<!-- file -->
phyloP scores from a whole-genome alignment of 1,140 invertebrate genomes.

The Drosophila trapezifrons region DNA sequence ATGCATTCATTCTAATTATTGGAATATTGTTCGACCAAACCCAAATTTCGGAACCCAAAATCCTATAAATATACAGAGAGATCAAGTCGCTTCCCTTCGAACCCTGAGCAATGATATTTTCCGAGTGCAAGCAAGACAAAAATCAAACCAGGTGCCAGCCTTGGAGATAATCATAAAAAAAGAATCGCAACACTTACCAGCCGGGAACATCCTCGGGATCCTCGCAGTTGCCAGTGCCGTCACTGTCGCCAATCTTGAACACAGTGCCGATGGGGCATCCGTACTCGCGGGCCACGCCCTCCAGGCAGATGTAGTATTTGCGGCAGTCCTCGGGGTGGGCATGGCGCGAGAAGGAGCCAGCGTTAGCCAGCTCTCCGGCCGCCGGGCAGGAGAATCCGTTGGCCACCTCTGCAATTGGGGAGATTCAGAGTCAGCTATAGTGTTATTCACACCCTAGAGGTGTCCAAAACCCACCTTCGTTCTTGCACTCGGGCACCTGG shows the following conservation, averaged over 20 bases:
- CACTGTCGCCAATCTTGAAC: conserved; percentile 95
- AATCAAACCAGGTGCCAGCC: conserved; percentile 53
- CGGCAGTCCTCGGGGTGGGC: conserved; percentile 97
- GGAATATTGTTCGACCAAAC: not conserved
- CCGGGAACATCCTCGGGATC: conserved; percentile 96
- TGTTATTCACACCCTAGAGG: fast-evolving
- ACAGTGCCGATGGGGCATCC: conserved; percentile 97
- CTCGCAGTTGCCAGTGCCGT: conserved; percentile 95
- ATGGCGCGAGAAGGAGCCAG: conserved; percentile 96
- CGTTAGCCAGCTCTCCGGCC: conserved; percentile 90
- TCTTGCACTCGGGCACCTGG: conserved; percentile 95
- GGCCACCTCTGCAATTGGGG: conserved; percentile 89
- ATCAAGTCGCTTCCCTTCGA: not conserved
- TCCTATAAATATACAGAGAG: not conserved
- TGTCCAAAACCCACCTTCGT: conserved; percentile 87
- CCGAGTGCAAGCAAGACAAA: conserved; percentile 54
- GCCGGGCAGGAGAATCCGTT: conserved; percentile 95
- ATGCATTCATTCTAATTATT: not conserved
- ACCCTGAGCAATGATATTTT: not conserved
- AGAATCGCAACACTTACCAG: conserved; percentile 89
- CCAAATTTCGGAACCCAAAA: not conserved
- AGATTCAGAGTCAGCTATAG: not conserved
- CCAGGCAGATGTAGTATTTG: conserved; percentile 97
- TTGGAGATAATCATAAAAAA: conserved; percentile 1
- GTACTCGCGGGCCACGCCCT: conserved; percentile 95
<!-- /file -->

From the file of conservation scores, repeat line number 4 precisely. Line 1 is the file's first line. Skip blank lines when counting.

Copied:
- AATCAAACCAGGTGCCAGCC: conserved; percentile 53